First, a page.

Lucern Raze is part band, part project and all Luke Reilly; the founder of Stockholm’s PNKSLM records (Pronounced Punk Slime). Luke is from the UK but lives in Stockholm and runs the label with Johan Alm. International Breakdown is a great example of how a global pandemic can focus the mind. Do you sit around in your pants and eat your body weight in ice cream or pour yourself another breakfast whisky or make a toothpick Eiffel Tower? All good suggestions, but the right answer is spend six weeks pulling together remote contributions from friends and PNKSLM artists and produce an album taking their parts and mixing everything into a gritty Big Beat stew of dirty drums, enough guitar twang to warp space and time and more catchy hooks than a fleet of trawlers.
The albums kicks off with a louche lounge track that would not be out of place on the jukebox at Twin Peaks’ saucy nightspot One-Eyed Jacks and this gives way to a tumble round the drum kit announcing the first of three tracks that feature Oregon-based rapper Bryson the Alien (BTA). ‘Super Fun Apocalypse’ is a tickle-fight of super-catchy vocal “Bap-ba-dap-bap-bap”s, funky bass, guitar, keyboard trills and 8-bit punctuation over which BTA’s rap is filtered through the studio equivalent of a 1920’s radio speaker. ‘Let’s Be Badder’ features one of my favourite PNKSLM acts: Cherry Pickles. The guitar hook throughout is a killer and punches through the quiet spoken passages of CP’s perfect laissez faire delivery. ‘Hindsight 2020’ gives Lou King space to deliver a coruscating poem on life, love and religion (imagine an even more scathing Jarvis Cocker) with a soothing balm in the form of a vivacious bongo-filled chorus. The second BTA track is ‘Ain’t No Time For That’ with its looped-and-drooped guitar and stop n’ drop bass allowing BTA’s lush drawl to drive through the song laidback-wise with only one hand on the wheel.
At the album’s halfway point ‘Stockholm Syndrome 2’ gives the us the same shot of adrenaline that Mia gets in Pulp Fiction. Chemtrails guest and they provide a glorious round of “Nah-Nah-Nah”s throughout (they currently have a new album under their belt and with radio plays growing they are well worth checking out). ‘Cabin Fever’ sees another PNKSLM fave of mine the febrile Black Mekon who play like they are sound-tracking a drag race, pool party at the local diner; all 50s cool and modern swagger. Lucern Raze step up next with the mighty ‘Trädgården’ which builds a wall of guitars, bass and wailing synth. There’s only one person who is fearless enough to shout for Sweden over the top of this lush cacophony and that’s ShitKid. She has more front than Cox’s Bazar Beach and is one of the most fearless performers I have seen on stage. Sudakistan were the band that brought me to PNKSLM so they will always have my eternal gratitude and they put their “Latino garage punk” to excellent use on ‘Elvis Ronaldo’ which is a delicious carnival for the ears.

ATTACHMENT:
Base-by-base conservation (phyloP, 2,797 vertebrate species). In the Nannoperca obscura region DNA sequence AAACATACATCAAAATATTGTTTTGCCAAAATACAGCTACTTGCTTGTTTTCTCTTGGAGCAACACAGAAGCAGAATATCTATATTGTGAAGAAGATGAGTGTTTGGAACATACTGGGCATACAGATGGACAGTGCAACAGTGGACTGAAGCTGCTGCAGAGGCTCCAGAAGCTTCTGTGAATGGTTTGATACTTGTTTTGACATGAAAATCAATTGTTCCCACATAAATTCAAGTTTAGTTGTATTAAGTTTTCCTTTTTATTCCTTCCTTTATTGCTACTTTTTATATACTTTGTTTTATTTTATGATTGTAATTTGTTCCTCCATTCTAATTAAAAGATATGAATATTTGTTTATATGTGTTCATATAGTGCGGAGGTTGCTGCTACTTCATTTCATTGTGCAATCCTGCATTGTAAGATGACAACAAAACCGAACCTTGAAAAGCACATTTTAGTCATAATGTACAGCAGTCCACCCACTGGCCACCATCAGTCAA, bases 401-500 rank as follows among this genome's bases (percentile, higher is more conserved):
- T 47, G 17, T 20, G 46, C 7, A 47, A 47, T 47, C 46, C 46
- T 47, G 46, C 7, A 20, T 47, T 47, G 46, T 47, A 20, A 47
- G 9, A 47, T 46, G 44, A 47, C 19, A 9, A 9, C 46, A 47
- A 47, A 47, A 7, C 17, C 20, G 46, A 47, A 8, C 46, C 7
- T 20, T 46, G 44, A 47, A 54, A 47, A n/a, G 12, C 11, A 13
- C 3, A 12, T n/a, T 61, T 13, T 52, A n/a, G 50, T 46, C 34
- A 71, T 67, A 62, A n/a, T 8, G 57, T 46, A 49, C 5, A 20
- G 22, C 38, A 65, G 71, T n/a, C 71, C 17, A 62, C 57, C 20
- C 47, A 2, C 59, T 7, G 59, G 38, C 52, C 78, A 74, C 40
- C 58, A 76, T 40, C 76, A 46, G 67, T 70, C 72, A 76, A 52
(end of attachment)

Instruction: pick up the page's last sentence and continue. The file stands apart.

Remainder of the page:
We’re in the home straight now and get two in a row from Lucern Raze: ‘Silver Ghosts, We Ride at Dawn’, a moody instrumental that has the feel of driving through the desert at night and ‘Honey’ which harnesses the power of 100 reverb pedals over dirty drums and wonky vocals adding to the feeling of a woozy night-bus ride home when you’re acres of happy but think you might throw up. The penultimate song is the album’s stand-out track for me and the final outing for Bryson The Alien. ‘Return of the Scarecrow’ is a haunted fairground ride that feels like it has the DNA of ‘Ghost Town’ by The Specials and BTA is front and centre riding the underlying menace like a pro-surfer. The final track is ‘Metaphysical Sacrifice’ featuring Birmingham’s Swampmeat Family Band. It feels like everyone gathered round in the bar (or Zoom call) at the end of the evening to have a singalong and it’s a touching and bitter-sweet end to International Breakdown.
Hip-Hop and Big Beat that helped wean me off soulless prog and the super-noodling of jazz rock that was one of the many musical embarrassments of my youth. A Tribe Called Quest, Jurassic 5, De La Soul and compilation albums like Big Beat Royale, Big Kahuna Kicks opened my ears to other musical worlds and International Breakdown is a glorious joyride that takes the baton from those days and hurtles like an Olympic sprinter into its future. How big are these beats? These beats are so big they will push your headphones out of your ears and the album kicks the asses of people who kick asses for a living. I for one welcome our new Big Beat Overlords and although it is definitely a contender for one of my albums of 2020 the only downside is that is doesn’t have Volume 1 in the title.
International Breakdown is available as a digital download, a super-limited vinyl and, if you’re very quick, an even more limited, 25 only, deluxe package (well 24, as I have already pre-ordered one).
Review by Paul F Cook